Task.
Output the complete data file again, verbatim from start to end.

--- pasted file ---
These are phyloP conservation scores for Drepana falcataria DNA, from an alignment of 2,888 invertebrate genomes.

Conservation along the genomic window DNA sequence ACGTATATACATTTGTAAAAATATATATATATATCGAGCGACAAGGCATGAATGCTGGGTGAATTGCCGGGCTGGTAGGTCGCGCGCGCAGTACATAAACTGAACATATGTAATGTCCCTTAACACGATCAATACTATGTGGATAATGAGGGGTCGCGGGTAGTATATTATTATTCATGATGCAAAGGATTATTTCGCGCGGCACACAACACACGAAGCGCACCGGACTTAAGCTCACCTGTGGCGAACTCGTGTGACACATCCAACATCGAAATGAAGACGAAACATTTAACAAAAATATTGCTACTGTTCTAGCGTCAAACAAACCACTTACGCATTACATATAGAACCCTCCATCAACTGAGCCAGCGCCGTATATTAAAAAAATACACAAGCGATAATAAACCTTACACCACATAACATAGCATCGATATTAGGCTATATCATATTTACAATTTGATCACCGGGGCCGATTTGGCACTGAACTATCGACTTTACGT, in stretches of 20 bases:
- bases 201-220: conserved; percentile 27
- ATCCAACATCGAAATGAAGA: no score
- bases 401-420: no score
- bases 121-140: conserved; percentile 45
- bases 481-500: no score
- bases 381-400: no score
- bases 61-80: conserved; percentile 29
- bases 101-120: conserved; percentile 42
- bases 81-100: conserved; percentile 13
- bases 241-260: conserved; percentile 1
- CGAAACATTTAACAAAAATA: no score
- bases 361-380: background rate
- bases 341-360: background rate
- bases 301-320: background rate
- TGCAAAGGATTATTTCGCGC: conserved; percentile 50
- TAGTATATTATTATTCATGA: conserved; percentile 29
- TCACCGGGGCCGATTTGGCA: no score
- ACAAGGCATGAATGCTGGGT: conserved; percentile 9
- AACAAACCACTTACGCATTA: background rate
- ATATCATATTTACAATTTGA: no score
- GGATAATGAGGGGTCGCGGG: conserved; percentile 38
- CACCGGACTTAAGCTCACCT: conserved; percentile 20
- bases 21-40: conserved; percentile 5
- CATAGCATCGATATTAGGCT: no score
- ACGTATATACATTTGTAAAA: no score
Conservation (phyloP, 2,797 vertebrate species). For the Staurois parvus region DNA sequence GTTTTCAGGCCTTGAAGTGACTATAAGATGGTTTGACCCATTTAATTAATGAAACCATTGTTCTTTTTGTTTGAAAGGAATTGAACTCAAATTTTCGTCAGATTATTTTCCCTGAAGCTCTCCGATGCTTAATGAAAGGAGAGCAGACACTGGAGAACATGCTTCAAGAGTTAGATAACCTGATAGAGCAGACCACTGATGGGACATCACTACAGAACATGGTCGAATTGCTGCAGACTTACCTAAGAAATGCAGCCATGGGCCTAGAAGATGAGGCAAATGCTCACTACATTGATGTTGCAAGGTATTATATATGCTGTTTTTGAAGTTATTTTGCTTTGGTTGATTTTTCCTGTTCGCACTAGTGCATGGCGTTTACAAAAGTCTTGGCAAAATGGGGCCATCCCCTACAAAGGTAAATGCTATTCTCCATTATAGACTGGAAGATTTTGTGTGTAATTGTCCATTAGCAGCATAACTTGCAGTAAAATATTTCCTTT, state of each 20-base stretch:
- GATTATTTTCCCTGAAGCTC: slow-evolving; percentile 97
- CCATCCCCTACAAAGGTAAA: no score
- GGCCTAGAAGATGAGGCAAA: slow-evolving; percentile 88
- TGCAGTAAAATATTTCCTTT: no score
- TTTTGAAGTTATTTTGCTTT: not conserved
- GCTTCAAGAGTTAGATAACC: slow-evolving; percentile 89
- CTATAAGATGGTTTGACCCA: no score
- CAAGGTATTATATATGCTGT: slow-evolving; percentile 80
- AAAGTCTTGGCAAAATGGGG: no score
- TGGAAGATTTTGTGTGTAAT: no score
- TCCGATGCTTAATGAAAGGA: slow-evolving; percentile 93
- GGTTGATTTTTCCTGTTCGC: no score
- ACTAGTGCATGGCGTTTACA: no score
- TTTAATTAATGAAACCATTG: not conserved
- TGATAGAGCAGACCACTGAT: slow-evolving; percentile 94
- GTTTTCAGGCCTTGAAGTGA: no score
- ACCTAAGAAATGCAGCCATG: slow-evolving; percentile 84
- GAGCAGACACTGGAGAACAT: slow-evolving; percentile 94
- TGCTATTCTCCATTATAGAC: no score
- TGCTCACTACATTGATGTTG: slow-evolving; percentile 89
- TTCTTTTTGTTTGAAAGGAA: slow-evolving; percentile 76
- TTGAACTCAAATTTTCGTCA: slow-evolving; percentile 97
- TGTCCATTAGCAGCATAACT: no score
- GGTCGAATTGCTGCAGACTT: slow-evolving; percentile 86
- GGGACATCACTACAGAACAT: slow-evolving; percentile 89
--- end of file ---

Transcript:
These are phyloP conservation scores for Drepana falcataria DNA, from an alignment of 2,888 invertebrate genomes.

Conservation along the genomic window DNA sequence ACGTATATACATTTGTAAAAATATATATATATATCGAGCGACAAGGCATGAATGCTGGGTGAATTGCCGGGCTGGTAGGTCGCGCGCGCAGTACATAAACTGAACATATGTAATGTCCCTTAACACGATCAATACTATGTGGATAATGAGGGGTCGCGGGTAGTATATTATTATTCATGATGCAAAGGATTATTTCGCGCGGCACACAACACACGAAGCGCACCGGACTTAAGCTCACCTGTGGCGAACTCGTGTGACACATCCAACATCGAAATGAAGACGAAACATTTAACAAAAATATTGCTACTGTTCTAGCGTCAAACAAACCACTTACGCATTACATATAGAACCCTCCATCAACTGAGCCAGCGCCGTATATTAAAAAAATACACAAGCGATAATAAACCTTACACCACATAACATAGCATCGATATTAGGCTATATCATATTTACAATTTGATCACCGGGGCCGATTTGGCACTGAACTATCGACTTTACGT, in stretches of 20 bases:
- bases 201-220: conserved; percentile 27
- ATCCAACATCGAAATGAAGA: no score
- bases 401-420: no score
- bases 121-140: conserved; percentile 45
- bases 481-500: no score
- bases 381-400: no score
- bases 61-80: conserved; percentile 29
- bases 101-120: conserved; percentile 42
- bases 81-100: conserved; percentile 13
- bases 241-260: conserved; percentile 1
- CGAAACATTTAACAAAAATA: no score
- bases 361-380: background rate
- bases 341-360: background rate
- bases 301-320: background rate
- TGCAAAGGATTATTTCGCGC: conserved; percentile 50
- TAGTATATTATTATTCATGA: conserved; percentile 29
- TCACCGGGGCCGATTTGGCA: no score
- ACAAGGCATGAATGCTGGGT: conserved; percentile 9
- AACAAACCACTTACGCATTA: background rate
- ATATCATATTTACAATTTGA: no score
- GGATAATGAGGGGTCGCGGG: conserved; percentile 38
- CACCGGACTTAAGCTCACCT: conserved; percentile 20
- bases 21-40: conserved; percentile 5
- CATAGCATCGATATTAGGCT: no score
- ACGTATATACATTTGTAAAA: no score
Conservation (phyloP, 2,797 vertebrate species). For the Staurois parvus region DNA sequence GTTTTCAGGCCTTGAAGTGACTATAAGATGGTTTGACCCATTTAATTAATGAAACCATTGTTCTTTTTGTTTGAAAGGAATTGAACTCAAATTTTCGTCAGATTATTTTCCCTGAAGCTCTCCGATGCTTAATGAAAGGAGAGCAGACACTGGAGAACATGCTTCAAGAGTTAGATAACCTGATAGAGCAGACCACTGATGGGACATCACTACAGAACATGGTCGAATTGCTGCAGACTTACCTAAGAAATGCAGCCATGGGCCTAGAAGATGAGGCAAATGCTCACTACATTGATGTTGCAAGGTATTATATATGCTGTTTTTGAAGTTATTTTGCTTTGGTTGATTTTTCCTGTTCGCACTAGTGCATGGCGTTTACAAAAGTCTTGGCAAAATGGGGCCATCCCCTACAAAGGTAAATGCTATTCTCCATTATAGACTGGAAGATTTTGTGTGTAATTGTCCATTAGCAGCATAACTTGCAGTAAAATATTTCCTTT, state of each 20-base stretch:
- GATTATTTTCCCTGAAGCTC: slow-evolving; percentile 97
- CCATCCCCTACAAAGGTAAA: no score
- GGCCTAGAAGATGAGGCAAA: slow-evolving; percentile 88
- TGCAGTAAAATATTTCCTTT: no score
- TTTTGAAGTTATTTTGCTTT: not conserved
- GCTTCAAGAGTTAGATAACC: slow-evolving; percentile 89
- CTATAAGATGGTTTGACCCA: no score
- CAAGGTATTATATATGCTGT: slow-evolving; percentile 80
- AAAGTCTTGGCAAAATGGGG: no score
- TGGAAGATTTTGTGTGTAAT: no score
- TCCGATGCTTAATGAAAGGA: slow-evolving; percentile 93
- GGTTGATTTTTCCTGTTCGC: no score
- ACTAGTGCATGGCGTTTACA: no score
- TTTAATTAATGAAACCATTG: not conserved
- TGATAGAGCAGACCACTGAT: slow-evolving; percentile 94
- GTTTTCAGGCCTTGAAGTGA: no score
- ACCTAAGAAATGCAGCCATG: slow-evolving; percentile 84
- GAGCAGACACTGGAGAACAT: slow-evolving; percentile 94
- TGCTATTCTCCATTATAGAC: no score
- TGCTCACTACATTGATGTTG: slow-evolving; percentile 89
- TTCTTTTTGTTTGAAAGGAA: slow-evolving; percentile 76
- TTGAACTCAAATTTTCGTCA: slow-evolving; percentile 97
- TGTCCATTAGCAGCATAACT: no score
- GGTCGAATTGCTGCAGACTT: slow-evolving; percentile 86
- GGGACATCACTACAGAACAT: slow-evolving; percentile 89